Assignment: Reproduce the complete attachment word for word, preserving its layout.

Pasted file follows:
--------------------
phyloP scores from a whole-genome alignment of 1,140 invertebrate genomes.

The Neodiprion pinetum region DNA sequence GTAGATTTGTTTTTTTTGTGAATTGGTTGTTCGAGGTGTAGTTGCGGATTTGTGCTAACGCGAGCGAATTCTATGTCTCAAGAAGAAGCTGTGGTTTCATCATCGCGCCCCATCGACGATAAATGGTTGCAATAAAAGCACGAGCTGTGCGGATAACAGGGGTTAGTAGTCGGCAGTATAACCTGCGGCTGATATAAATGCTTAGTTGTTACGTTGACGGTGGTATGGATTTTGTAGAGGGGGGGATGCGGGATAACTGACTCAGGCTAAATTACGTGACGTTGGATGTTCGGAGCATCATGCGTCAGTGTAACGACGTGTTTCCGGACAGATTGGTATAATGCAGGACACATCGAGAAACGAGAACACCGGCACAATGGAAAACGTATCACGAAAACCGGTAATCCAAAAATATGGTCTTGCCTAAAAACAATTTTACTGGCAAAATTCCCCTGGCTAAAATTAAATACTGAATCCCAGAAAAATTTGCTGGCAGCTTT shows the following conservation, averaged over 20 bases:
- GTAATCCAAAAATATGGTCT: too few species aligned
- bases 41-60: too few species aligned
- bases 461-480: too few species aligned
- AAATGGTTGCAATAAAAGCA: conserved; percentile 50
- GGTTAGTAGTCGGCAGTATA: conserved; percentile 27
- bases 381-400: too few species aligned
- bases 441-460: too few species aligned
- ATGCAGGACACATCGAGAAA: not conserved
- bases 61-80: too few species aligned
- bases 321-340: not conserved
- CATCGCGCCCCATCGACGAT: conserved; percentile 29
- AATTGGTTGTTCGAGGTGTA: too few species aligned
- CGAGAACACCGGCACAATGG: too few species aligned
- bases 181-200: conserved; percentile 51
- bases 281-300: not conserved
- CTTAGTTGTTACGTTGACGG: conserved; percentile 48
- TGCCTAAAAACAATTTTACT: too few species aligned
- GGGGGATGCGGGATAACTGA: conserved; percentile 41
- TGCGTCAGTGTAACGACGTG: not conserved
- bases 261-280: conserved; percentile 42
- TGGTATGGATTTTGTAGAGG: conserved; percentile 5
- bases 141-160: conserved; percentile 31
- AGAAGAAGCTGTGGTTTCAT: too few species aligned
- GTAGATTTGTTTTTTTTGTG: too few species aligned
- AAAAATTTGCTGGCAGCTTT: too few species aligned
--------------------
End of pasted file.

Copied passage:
phyloP scores from a whole-genome alignment of 1,140 invertebrate genomes.

The Neodiprion pinetum region DNA sequence GTAGATTTGTTTTTTTTGTGAATTGGTTGTTCGAGGTGTAGTTGCGGATTTGTGCTAACGCGAGCGAATTCTATGTCTCAAGAAGAAGCTGTGGTTTCATCATCGCGCCCCATCGACGATAAATGGTTGCAATAAAAGCACGAGCTGTGCGGATAACAGGGGTTAGTAGTCGGCAGTATAACCTGCGGCTGATATAAATGCTTAGTTGTTACGTTGACGGTGGTATGGATTTTGTAGAGGGGGGGATGCGGGATAACTGACTCAGGCTAAATTACGTGACGTTGGATGTTCGGAGCATCATGCGTCAGTGTAACGACGTGTTTCCGGACAGATTGGTATAATGCAGGACACATCGAGAAACGAGAACACCGGCACAATGGAAAACGTATCACGAAAACCGGTAATCCAAAAATATGGTCTTGCCTAAAAACAATTTTACTGGCAAAATTCCCCTGGCTAAAATTAAATACTGAATCCCAGAAAAATTTGCTGGCAGCTTT shows the following conservation, averaged over 20 bases:
- GTAATCCAAAAATATGGTCT: too few species aligned
- bases 41-60: too few species aligned
- bases 461-480: too few species aligned
- AAATGGTTGCAATAAAAGCA: conserved; percentile 50
- GGTTAGTAGTCGGCAGTATA: conserved; percentile 27
- bases 381-400: too few species aligned
- bases 441-460: too few species aligned
- ATGCAGGACACATCGAGAAA: not conserved
- bases 61-80: too few species aligned
- bases 321-340: not conserved
- CATCGCGCCCCATCGACGAT: conserved; percentile 29
- AATTGGTTGTTCGAGGTGTA: too few species aligned
- CGAGAACACCGGCACAATGG: too few species aligned
- bases 181-200: conserved; percentile 51
- bases 281-300: not conserved
- CTTAGTTGTTACGTTGACGG: conserved; percentile 48
- TGCCTAAAAACAATTTTACT: too few species aligned
- GGGGGATGCGGGATAACTGA: conserved; percentile 41
- TGCGTCAGTGTAACGACGTG: not conserved
- bases 261-280: conserved; percentile 42
- TGGTATGGATTTTGTAGAGG: conserved; percentile 5
- bases 141-160: conserved; percentile 31
- AGAAGAAGCTGTGGTTTCAT: too few species aligned
- GTAGATTTGTTTTTTTTGTG: too few species aligned
- AAAAATTTGCTGGCAGCTTT: too few species aligned